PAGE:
On the other hand, a good poet no sooner communicates his works with the same desire of information, but it is imagined he is a vain young creature given up to the ambition of of fame; when perhaps the poor man is all the while trembling with the fear of being ridiculous. If he is made to hope he may please the world, he falls under very unlucky circumstances : for, from the moment he prints, he must expect to hear no more truth, than if he were a prince, or a beauty. If he has not very good sense (and indeed there are twenty men of wit for one man of sense) his living thus in a course of flattery may put him in no small danger of becoming a coxcomb: if he has, he will consequently have so much diffidence as not to reap any great satisfaction from his praise; since, if it be given to his face, it can scarce be distinguished from flattery, and if in his absence, it is hard to be certain of it. Were he sure to be commended by the best and most knowing, he is as sure of being envied by the worst and most ignorant, which are the majority; for it is with a fine genius, as with a fine fashion, all those are displeased at it who are not able to follow it, and it is to be feared that esteem will seldom do any man so much good, as ill-will does him harm. Then there is a third class of people who make the largest part of mankind, those of ordinary or indifferent capacities; and these (to a man) will hate, or suspect him : a hundred honest gentlemen will dread him as a wit, and a hundred innocent women as a satirist. In a word, whatever be his fate in poetry, it is ten to one but he must give up all the reasonable aims of life for it. There are indeed some advantages accruing from a genius to poetry, and they are all I can think of: the agreeable power of self-amusement when a man is idle or alone; the privilege of being admitted into the best company; and the freedom of saying as many careless things as other people, without being so severely remarked upon. :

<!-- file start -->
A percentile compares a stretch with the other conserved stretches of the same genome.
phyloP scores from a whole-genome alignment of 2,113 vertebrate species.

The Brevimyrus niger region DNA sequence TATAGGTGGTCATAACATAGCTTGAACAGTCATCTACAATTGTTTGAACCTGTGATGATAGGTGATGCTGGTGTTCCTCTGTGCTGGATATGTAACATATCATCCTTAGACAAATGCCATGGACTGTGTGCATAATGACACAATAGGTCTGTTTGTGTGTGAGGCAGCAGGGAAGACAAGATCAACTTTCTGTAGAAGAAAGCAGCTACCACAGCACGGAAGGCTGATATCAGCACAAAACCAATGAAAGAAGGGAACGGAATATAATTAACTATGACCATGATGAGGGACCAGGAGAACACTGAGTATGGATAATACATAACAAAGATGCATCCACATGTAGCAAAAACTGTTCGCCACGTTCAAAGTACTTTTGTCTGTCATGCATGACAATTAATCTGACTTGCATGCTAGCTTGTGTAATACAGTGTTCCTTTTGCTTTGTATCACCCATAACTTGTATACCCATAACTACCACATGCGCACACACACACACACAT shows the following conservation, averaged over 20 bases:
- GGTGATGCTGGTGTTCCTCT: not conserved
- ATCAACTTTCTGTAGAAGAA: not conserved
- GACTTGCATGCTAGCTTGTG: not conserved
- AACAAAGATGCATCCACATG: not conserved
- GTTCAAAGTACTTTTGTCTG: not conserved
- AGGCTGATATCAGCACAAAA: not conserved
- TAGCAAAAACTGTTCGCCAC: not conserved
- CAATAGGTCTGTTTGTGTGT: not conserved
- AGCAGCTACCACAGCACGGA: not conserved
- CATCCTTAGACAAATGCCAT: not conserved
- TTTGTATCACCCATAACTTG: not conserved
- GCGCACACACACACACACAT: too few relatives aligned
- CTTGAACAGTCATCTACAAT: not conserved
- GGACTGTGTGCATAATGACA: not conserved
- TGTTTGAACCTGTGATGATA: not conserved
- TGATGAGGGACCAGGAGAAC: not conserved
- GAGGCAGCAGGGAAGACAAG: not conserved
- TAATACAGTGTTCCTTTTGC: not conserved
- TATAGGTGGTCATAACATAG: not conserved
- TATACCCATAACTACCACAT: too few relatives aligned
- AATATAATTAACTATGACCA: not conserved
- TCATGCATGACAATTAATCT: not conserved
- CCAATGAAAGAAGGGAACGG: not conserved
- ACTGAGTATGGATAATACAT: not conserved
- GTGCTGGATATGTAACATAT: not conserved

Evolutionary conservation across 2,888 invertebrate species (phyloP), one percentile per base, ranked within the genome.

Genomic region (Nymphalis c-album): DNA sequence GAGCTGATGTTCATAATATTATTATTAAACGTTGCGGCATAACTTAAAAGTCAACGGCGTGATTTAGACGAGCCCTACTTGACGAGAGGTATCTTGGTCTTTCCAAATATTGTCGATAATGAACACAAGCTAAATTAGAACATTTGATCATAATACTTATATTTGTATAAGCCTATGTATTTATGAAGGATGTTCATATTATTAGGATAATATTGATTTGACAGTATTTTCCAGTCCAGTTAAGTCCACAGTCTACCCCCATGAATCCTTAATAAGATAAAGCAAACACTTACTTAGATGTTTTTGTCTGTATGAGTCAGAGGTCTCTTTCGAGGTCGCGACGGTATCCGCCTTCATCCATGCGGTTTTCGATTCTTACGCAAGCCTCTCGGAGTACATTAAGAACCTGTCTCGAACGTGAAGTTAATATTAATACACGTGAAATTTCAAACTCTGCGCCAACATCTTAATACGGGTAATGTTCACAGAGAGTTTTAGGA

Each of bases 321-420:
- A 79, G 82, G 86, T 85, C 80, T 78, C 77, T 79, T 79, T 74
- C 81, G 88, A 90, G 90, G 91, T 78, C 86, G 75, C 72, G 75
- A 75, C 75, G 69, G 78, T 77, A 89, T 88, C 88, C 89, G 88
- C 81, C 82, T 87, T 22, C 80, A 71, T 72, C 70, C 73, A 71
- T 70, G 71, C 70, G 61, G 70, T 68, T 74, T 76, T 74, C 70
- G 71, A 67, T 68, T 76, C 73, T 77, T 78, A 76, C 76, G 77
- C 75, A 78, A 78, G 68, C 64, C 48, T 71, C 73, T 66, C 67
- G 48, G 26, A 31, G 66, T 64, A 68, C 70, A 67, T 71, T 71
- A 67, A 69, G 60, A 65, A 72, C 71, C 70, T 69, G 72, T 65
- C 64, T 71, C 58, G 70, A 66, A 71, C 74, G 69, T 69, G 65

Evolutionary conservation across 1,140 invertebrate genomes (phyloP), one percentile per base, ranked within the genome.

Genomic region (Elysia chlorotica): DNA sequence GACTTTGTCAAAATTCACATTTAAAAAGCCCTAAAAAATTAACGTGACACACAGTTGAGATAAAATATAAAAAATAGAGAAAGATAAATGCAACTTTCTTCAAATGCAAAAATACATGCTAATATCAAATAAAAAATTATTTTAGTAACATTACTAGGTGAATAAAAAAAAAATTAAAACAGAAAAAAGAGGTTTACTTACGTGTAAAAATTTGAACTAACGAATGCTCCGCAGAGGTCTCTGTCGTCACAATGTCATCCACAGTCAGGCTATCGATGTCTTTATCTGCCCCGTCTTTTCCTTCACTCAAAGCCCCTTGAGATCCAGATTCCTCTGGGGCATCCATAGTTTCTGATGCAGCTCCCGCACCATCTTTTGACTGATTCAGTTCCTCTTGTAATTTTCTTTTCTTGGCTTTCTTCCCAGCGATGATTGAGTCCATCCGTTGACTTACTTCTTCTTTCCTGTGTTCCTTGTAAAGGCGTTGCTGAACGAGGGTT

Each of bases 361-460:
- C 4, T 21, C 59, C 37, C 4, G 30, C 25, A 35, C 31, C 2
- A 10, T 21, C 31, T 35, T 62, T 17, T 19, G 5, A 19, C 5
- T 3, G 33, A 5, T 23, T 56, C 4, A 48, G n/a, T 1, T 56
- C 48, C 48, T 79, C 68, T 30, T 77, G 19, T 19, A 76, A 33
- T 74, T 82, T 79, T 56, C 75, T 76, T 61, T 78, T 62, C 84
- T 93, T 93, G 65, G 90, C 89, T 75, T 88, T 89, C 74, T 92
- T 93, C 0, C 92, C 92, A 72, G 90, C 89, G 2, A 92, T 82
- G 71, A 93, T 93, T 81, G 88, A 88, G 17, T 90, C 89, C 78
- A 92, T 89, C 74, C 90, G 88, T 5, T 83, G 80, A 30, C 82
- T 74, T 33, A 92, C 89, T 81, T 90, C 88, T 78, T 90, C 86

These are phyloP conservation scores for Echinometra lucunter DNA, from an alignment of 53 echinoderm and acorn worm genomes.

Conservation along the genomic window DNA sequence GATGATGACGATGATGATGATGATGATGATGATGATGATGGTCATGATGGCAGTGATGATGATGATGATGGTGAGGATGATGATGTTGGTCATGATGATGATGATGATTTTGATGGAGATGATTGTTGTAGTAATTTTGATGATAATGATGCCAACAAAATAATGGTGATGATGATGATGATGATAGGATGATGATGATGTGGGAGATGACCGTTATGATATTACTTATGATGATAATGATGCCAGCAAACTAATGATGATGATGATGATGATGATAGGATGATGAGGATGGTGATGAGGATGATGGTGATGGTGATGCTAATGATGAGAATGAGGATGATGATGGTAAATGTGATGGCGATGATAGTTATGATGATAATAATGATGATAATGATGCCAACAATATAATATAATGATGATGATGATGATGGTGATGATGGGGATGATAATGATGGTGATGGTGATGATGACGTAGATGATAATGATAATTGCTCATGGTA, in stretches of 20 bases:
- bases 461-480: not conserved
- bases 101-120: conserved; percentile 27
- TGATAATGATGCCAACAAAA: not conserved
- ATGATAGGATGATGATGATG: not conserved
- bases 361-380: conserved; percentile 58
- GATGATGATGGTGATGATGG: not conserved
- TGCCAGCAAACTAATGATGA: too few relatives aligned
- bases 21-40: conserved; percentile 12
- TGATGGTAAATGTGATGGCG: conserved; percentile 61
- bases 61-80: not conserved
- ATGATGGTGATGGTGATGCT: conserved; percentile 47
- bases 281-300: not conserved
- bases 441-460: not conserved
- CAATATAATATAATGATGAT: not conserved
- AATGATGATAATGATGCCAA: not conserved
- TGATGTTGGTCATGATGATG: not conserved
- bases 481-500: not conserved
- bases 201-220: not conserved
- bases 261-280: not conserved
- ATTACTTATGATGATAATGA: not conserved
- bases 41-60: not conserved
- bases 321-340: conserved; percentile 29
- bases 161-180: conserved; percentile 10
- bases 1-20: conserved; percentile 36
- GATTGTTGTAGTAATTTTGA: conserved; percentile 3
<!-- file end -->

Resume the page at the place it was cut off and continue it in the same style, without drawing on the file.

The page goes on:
I believe, if any one, early in his life, should contemplate the dangerous fate of authors, he would scarce be of their number on any consideration. The life of a wit is a warfare upon earth; and the present spirit of the learned world is